Brass Ring Luncheon Features Lafayette 148 New York

photo courtesy of Annie French-Mack
photo courtesy of Annie French-Mack

The 46 Annual Brass Ring Luncheon and Fashion Show, featuring fashion brand Lafayette 148 New York, raised over $368,000

Each year, The Guild of The Children’s Diabetes Foundation hosts a luncheon fashion show to raise money for patients at The Barbara Davis Center for Diabetes (BDC). The BDC provides care for 80% of children in Colorado with Type 1 diabetes. In addition to clinical services, the BDC conducts research focused on preventing and curing Type 1 diabetes (T1D). 

As the fundraising arm for the BDC, the Children’s Diabetes Foundation (CDF), hopes to relieve some of the financial challenges caregivers face. 

Amanda Miller has been CDF’s Director of Events and Sponsorships for 10 years, spearheading The Brass Ring Luncheon. She shares that she’s always had a passion for the nonprofit industry and first became involved in the diabetes community after her niece’s T1D diagnosis. 

Miller is responsible for acquiring the luncheon’s featured designer each year. Previous luncheons have featured designers like Rebecca Minkoff and Marc Bouwer. 

“We always strive to show our attendees a variety of designers over the years,” Miller said.

Lafayette 148 is a global lifestyle brand named after their address in SoHo. Founded in 1996, Lafayette 148 New York has delivered quality pieces with lasting construction and luxurious materials.

Their uncompromising quality molds with New York’s sensibility to create staples throughout their collections. The high-end brand said that they handle every detail from the sketch to the final design.

photo courtesy of Annie French-Mack

Brightly colored decor and T1D children advocates dubbed “Slover’s Heroes” greeted attendees as they entered the hall. They also had the opportunity to strut down the runway in front of the nearly 500 attendees. 

Guests enjoyed an open bar, a delicious three-course lunch, auctions and a live painting performance by Pat Milbery. Silent auction items included luxurious gift baskets, tickets to Colorado events, hotel packages, and a three-day Winter Park trip. 

photo courtesy of Annie French-Mack

Event Co-Chair Amie Morozs shared she was most excited about the private Mojito party for eight people at ‘Cuba Cuba.’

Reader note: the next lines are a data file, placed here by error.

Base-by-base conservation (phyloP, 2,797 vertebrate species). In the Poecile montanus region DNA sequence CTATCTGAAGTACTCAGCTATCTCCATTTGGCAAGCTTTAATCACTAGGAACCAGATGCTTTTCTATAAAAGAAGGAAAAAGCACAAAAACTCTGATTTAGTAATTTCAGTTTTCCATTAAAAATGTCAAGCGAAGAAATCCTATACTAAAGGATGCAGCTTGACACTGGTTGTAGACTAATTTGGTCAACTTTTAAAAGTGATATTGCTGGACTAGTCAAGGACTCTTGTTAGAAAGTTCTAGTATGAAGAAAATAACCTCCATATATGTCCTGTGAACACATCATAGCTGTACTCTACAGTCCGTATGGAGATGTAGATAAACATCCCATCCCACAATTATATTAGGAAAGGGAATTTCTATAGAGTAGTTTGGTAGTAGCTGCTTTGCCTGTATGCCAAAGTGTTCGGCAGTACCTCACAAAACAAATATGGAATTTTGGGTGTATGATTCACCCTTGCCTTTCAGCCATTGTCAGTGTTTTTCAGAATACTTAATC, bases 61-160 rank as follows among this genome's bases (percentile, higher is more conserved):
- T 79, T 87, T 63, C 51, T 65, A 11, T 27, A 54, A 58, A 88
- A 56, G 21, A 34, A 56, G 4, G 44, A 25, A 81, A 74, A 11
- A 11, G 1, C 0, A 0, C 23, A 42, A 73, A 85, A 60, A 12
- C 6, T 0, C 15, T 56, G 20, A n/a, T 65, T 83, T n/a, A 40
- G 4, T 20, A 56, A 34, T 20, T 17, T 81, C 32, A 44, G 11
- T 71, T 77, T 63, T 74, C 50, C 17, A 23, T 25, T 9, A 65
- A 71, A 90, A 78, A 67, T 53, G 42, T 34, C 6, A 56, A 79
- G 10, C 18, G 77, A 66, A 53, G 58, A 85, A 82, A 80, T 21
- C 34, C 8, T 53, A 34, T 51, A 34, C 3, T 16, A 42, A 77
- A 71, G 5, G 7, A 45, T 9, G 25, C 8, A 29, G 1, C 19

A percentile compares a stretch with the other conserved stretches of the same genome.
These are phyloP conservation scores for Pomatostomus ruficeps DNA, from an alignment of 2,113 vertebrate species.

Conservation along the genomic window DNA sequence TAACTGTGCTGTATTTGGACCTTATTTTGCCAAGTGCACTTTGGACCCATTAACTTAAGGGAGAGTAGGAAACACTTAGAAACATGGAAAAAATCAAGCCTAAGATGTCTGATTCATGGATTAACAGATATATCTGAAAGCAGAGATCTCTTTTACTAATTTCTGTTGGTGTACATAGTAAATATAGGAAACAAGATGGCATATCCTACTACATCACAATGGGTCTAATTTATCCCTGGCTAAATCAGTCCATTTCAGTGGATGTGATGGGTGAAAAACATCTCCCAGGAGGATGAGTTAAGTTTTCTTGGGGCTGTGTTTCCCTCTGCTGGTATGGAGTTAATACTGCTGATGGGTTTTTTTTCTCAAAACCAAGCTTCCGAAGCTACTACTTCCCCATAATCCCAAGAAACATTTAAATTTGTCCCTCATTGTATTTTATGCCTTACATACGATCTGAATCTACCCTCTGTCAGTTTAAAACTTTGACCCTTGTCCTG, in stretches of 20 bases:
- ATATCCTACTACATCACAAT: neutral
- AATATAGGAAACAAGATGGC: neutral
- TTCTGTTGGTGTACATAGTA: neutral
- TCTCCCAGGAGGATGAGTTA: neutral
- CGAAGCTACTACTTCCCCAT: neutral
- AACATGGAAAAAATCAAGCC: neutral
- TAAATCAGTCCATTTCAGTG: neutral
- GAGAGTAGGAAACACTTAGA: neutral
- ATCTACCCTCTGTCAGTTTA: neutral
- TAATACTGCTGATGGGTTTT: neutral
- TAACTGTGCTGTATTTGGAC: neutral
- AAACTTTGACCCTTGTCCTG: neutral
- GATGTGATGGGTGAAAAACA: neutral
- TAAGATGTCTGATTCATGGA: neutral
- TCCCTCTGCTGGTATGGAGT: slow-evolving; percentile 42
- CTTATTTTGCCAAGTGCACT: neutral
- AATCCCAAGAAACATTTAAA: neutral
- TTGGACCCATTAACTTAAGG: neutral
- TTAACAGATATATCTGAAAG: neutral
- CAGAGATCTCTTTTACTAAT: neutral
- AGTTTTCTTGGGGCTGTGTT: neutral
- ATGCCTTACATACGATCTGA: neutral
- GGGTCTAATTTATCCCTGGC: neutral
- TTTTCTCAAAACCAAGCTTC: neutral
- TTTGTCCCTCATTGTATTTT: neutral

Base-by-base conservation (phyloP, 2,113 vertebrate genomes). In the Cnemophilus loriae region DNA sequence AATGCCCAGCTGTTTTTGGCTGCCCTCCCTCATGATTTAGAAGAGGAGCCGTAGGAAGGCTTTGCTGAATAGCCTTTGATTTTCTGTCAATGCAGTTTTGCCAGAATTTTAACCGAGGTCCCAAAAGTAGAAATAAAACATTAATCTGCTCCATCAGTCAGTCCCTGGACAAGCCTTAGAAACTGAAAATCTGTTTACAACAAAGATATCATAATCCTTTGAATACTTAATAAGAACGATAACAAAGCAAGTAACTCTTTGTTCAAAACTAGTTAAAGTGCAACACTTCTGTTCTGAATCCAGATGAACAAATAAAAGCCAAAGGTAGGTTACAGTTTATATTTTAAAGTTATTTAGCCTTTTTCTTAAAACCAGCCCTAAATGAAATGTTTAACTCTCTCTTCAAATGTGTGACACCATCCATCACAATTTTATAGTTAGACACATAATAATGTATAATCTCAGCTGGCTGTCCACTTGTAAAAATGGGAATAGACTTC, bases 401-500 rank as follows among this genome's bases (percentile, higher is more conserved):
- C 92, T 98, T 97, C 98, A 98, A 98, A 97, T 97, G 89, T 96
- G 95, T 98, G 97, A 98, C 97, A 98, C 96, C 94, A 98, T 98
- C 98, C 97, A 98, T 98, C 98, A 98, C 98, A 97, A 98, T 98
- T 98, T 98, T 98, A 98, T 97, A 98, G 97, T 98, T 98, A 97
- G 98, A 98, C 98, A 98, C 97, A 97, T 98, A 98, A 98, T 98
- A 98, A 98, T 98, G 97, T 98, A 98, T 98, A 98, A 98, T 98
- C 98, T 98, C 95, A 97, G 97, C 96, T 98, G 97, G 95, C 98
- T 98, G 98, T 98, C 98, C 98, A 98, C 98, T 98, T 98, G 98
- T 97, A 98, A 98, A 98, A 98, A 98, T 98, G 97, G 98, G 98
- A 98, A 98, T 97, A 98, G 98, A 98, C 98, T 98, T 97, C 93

Morozs also expressed her excitement about Lafayette 148 New York’s Spring collection, “I love their classic, quality pieces.” She enjoys the whimsical nature of the collection and quintessential structured silhouettes.

“They have such quality fabrics and artisanship, pieces you will have in your closet for decades,” she said.

While Morozs’s self-proclaimed “fashion obsession” encouraged her to co-chair this year’s event, she also has loved ones with T1D.

“I’ve seen how impactful these events are; proceeds from the fashion show and auctions allow the BDC to make larger research advancements in a shorter period,” she said.

Guests were eager to donate and bid as the live auction kicked off with high energy, thanks to international champion auctioneer Haile Behr. Behr quickly and comedically auctioned off thousands of dollars in packages. 

photo courtesy of Annie French-Mack

Live auction items included a seven night all-inclusive stay in Watercolor, Florida; a John Atencio Signature 18-karat yellow and white gold necklace; a two-night New York stay and behind-the-scenes tour at Lafayette 148 New York Fashion House; and a course tasting at Guard and Grace Denver alongside The Guild’s President Lori Finch and her husband Larry.

Lori Finch has also seen how impactful insulin, food and social resources help families affected by T1D. 

“Our advocates come to these events and discuss what life with T1D looks like for them, expanding their community and increasing their confidence as they learn to manage their glucose levels,” she said. “My daughter was an advocate from age six until she became a young professional.”

Finch also discussed the impact of Jewels for Hope. Since its establishment, they have opened a storefront, expanded into handbags and donates about $50,000 a year.